Half A Decade

Up until a couple of days ago, I had completely forgotten that August 12, 2017 marks five years of blogging on The Life of a Thinker. Whilst I remember being shocked and annoyed at myself when I realised that there was an upcoming milestone, now I’m unsure if it’s a good thing or a bad thing. Good because it is such a big achievement, bad because you should never be so obsessed with statistics and numbers as a blogger.

Gone are the days of my blog logo being a weird rock. The Life of a Thinker has become more professional and I’ve never been happier with the direction in which it’s headed. Photo: Frances Batchelar.

As I write this, I’m inclined to think it’s the former. To say I’ve come a long way since August 2012 would be both blatantly obvious as well as horrendously cliché. Yet, when you consider the fact that a piece on ‘funny pub signs’ was my first proper blog post on this site, you can understand why I’m glad I’m no longer an incompetent and pretentious 15 year old.

I don’t know the exact date I made this decision, but there came a point when I decided to abandon the lifestyle aspects of my blog in favour of a journalistic style of writing. Cue opinion pieces and more reviews and the abandonment of guest blogs. However selfish it may sound, I decided that I wanted all content on my ‘online portfolio’ to be written by me. I took time to change The Life of a Thinker‘s style, which saw me leave the blogging community for a little while. Whether I’m now back as an active member of the community again is a different story for another day.

I’ll be honest: casting my mind back over what has happened blog-wise since August 2016 is hard. It’s only when I quickly search through my archives that I notice that I was Highly Commended in the Midlands Student Media Awards in October 2016 (which doesn’t feel like a year ago – it feels longer). The entry was my blog post on the first series of Channel 4’s Humans – a 1,000 word article which demonstrated the more formal writing style I mentioned previously. It was certainly a benchmark for what followed.

I was still getting advanced readers’ copies (ARCs) of unpublished books from publishers, my Friday Article opinion pieces grew from strength to strength, and I received my first review copy of an upcoming album (that being Frances’ Things I’ve Never Said). More recently, my feature on the Italian singer Ginny Vee saw me adopt a more professional interview style when compared to the Liam Interviews series I had on the blog post many years ago.

It’s these types of improvements which I’ve certainly noticed over the past few months. My music reviews are no longer focussing on the technical aspects of songs, more on the emotional, lyrical elements in a more informal tone. I’m continuing to develop my own voice in my opinion pieces and as for features, I’m looking forward to doing more of them on The Life of a Thinker when I can.

Looking ahead to the future of this blog, I’ve certainly got a strong sense of pride in it. Amazing PR opportunities have come my way through what I share here and occasionally, the odd blog post does really well on social media. After researching and hearing talks about ‘the exposure debate’ and paid freelance work, I’m now more inclined to ask for payment for PR posts on here now, as opposed to a younger version of me who would probably take it just because of the exposure. Now, it depends.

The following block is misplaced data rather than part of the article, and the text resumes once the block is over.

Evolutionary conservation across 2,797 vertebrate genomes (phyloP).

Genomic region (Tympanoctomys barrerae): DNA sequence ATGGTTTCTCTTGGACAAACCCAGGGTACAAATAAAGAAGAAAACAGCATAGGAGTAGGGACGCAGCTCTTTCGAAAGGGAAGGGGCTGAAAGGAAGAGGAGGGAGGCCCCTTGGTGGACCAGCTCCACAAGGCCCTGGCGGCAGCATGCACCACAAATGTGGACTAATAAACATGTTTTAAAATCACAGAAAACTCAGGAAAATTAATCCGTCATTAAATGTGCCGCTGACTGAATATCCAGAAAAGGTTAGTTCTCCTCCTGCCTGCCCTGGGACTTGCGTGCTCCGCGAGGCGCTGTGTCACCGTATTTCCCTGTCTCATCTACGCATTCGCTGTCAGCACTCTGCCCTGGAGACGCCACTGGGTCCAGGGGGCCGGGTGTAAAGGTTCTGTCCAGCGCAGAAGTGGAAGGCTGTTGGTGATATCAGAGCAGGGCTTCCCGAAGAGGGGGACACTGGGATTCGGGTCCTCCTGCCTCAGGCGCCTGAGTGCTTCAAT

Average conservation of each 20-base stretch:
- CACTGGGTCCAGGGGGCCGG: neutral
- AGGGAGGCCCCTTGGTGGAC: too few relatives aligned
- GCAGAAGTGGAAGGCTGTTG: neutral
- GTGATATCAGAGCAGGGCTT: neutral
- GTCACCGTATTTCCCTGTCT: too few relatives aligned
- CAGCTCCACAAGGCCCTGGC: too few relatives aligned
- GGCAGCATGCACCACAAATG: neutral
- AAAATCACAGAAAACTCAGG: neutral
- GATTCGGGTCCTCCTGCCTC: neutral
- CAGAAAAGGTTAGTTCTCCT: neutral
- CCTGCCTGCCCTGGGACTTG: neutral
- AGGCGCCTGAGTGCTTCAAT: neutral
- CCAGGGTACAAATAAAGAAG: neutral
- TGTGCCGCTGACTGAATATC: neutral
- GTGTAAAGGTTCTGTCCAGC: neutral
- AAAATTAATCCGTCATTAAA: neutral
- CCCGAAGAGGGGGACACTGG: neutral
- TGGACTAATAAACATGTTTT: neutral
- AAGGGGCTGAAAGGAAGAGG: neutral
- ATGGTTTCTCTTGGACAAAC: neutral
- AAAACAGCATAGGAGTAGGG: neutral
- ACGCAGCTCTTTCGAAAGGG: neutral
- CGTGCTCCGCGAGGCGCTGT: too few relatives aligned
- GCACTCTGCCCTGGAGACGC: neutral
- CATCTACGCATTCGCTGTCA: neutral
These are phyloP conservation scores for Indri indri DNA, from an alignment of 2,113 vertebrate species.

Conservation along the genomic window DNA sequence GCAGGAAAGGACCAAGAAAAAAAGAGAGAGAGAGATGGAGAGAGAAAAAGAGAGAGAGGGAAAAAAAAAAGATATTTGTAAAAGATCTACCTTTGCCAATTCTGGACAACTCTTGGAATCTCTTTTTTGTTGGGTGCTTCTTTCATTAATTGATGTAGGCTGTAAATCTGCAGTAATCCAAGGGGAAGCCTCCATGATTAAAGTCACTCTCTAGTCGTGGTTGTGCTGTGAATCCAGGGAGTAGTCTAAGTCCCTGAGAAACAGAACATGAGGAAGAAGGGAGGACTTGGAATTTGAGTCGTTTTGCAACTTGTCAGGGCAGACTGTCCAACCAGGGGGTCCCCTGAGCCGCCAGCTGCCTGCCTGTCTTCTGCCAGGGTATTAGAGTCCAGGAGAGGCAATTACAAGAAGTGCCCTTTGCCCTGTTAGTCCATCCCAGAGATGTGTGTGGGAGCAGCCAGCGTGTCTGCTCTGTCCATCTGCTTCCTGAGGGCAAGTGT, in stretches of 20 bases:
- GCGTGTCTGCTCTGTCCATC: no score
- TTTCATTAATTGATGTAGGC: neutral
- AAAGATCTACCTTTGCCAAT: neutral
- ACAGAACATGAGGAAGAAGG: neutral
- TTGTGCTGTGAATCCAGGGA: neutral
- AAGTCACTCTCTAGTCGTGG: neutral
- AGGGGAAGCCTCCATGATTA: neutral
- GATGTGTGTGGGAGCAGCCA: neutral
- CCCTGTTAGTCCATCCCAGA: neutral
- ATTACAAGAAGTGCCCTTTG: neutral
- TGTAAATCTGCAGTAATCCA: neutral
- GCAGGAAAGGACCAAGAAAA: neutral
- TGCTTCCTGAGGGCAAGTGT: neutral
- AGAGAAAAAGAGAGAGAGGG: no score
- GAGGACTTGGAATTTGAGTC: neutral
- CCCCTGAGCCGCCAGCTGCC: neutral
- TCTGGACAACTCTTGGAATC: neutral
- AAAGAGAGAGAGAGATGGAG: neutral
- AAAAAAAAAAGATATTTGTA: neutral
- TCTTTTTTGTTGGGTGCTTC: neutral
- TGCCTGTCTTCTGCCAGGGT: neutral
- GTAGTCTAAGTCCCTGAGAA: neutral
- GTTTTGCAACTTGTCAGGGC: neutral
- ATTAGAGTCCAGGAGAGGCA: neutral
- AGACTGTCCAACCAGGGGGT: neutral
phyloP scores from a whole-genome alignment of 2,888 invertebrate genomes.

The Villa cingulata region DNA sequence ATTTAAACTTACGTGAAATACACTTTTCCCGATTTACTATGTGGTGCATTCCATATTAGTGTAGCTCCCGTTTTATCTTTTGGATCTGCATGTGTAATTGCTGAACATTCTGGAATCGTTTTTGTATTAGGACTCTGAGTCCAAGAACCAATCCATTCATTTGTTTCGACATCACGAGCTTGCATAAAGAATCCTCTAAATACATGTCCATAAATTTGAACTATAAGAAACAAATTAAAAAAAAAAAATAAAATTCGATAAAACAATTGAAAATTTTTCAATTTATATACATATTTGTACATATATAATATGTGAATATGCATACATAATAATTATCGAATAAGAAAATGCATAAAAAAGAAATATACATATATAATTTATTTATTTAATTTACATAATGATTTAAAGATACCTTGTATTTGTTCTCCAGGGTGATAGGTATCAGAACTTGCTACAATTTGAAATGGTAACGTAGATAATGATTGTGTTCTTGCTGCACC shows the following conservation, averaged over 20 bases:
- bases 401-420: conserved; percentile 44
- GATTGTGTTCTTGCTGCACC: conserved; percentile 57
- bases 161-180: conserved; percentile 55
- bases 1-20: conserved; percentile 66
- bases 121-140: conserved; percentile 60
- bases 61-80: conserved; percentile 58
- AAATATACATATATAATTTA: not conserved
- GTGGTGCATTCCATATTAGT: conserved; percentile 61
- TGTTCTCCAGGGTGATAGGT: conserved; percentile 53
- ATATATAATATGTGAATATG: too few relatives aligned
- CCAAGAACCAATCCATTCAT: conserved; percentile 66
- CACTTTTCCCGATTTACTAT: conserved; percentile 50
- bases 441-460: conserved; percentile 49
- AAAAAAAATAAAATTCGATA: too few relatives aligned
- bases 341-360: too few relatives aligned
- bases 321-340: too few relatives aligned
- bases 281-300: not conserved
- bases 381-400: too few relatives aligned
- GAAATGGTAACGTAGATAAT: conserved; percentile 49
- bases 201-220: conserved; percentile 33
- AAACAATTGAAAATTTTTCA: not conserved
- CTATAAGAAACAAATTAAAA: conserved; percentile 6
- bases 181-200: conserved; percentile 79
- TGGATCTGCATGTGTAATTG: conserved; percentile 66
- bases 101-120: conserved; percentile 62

Nevertheless, it’s been half a decade since an excitable teenager created The Life of a Thinker on a beach in Cornwall and I remain thankful to anyone who has stopped by this little corner of the internet during this time. Here’s to the next milestone!

A Thousand Words: Is it bad to live a structured life?

It’s a question I thought about in the early hours of this morning: is it bad to live a structured life? I pondered it whilst reminding myself of the many tasks on my to-do list (see the picture below), and how much of my life is typed, written or stored in to-do lists, calendars and email folders like the one below.

As I’ve mentioned previously, this is not to say that I can’t handle spontaneity – the career I hope to enter is not always predictable. However, whilst I like to consider myself a very organised person, it seems as though confining myself to daily or weekly tasks only speeds up the passage of time. It’s as I write this that I ask myself if I need to be more spontaneous. How are we in August already?

After reading this, one could argue that I’m stuck in the present. Yet, that isn’t really the case. At the moment, I’m looking forward to attending Summer in the City this time next week and seeing Harry Potter and the Cursed Child the week after that. I also know that come the end of August, I need to start planning for university and that I’ll be going to the NUS Student Media Summit in London. It’s almost as if I’m going through the year, with little checklists along the way.

Now, I know I’ve most likely written about this before (albeit in a different way) but now begins the process of getting the final tasks done before it’s back to university in September.

There’s always something to look forward to.

Upping my photography game

Until now, I’ve been thanking my lucky stars that Flickr’s Creative Commons and fair use laws exist. Whenever I have an album to review or political opinion piece to write, I browse the site for photos to accompany my lines of text. It brightens the page and makes it livelier. However, upon looking at other bloggers and their websites, it’s clear that I need to include more original photos on this blog.